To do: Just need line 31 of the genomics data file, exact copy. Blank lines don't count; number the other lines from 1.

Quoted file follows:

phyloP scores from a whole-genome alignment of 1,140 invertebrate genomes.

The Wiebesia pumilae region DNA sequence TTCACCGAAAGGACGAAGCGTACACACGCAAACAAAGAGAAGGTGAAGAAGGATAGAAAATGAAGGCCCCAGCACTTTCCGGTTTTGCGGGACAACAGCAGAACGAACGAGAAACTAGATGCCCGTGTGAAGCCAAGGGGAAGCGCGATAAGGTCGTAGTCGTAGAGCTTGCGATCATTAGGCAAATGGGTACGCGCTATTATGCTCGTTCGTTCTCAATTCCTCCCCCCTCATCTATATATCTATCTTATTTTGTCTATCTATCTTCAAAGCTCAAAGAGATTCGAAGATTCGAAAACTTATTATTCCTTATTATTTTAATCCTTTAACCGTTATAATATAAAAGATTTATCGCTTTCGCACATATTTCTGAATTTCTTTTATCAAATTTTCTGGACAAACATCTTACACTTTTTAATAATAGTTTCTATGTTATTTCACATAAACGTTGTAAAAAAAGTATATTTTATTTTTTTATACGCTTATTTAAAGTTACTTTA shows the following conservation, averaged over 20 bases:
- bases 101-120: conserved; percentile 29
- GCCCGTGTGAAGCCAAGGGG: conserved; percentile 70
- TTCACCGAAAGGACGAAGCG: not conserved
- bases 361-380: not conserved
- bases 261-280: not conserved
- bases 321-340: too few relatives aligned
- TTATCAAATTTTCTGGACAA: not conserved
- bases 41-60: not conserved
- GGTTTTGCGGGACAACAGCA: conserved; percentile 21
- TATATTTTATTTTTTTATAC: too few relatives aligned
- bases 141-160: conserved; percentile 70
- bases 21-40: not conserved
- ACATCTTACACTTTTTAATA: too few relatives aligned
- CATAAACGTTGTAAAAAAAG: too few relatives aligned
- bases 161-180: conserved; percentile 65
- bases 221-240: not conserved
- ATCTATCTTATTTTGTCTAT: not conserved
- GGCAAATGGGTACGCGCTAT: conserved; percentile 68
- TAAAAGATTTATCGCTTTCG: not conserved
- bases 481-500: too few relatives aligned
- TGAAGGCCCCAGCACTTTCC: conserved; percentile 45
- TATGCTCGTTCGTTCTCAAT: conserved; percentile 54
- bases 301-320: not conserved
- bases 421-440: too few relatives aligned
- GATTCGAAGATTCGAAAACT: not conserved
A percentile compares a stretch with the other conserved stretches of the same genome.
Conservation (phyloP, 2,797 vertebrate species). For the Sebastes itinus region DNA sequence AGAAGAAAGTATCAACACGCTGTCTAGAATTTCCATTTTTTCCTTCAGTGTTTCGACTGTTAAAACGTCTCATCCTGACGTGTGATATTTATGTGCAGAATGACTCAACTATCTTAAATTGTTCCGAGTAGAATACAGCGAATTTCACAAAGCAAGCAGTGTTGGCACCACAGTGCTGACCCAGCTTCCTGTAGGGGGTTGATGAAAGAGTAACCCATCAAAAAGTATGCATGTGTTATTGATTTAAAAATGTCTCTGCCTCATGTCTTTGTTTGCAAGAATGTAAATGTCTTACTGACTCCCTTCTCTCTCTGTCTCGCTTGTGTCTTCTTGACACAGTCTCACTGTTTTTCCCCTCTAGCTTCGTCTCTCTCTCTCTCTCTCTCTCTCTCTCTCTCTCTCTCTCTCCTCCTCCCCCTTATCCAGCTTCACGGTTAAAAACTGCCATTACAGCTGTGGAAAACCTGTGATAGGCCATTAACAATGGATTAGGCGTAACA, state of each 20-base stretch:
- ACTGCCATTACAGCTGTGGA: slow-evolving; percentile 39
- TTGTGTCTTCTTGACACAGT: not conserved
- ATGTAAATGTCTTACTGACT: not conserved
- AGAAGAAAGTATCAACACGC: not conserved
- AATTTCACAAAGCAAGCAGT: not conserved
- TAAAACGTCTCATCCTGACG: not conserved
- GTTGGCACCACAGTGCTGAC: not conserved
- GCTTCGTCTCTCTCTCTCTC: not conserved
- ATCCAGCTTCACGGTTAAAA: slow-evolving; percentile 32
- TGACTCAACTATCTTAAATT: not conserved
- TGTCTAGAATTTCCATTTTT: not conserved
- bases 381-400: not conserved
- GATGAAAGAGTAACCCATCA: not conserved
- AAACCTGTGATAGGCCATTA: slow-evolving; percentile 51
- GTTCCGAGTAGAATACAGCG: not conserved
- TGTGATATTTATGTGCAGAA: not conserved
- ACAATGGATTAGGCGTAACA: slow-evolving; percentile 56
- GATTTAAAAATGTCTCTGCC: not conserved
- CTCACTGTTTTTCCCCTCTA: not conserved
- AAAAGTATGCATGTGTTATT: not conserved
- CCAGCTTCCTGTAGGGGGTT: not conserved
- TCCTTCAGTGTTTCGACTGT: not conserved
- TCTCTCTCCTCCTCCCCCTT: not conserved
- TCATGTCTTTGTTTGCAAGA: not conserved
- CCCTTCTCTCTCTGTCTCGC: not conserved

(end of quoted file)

- TTGTGTCTTCTTGACACAGT: not conserved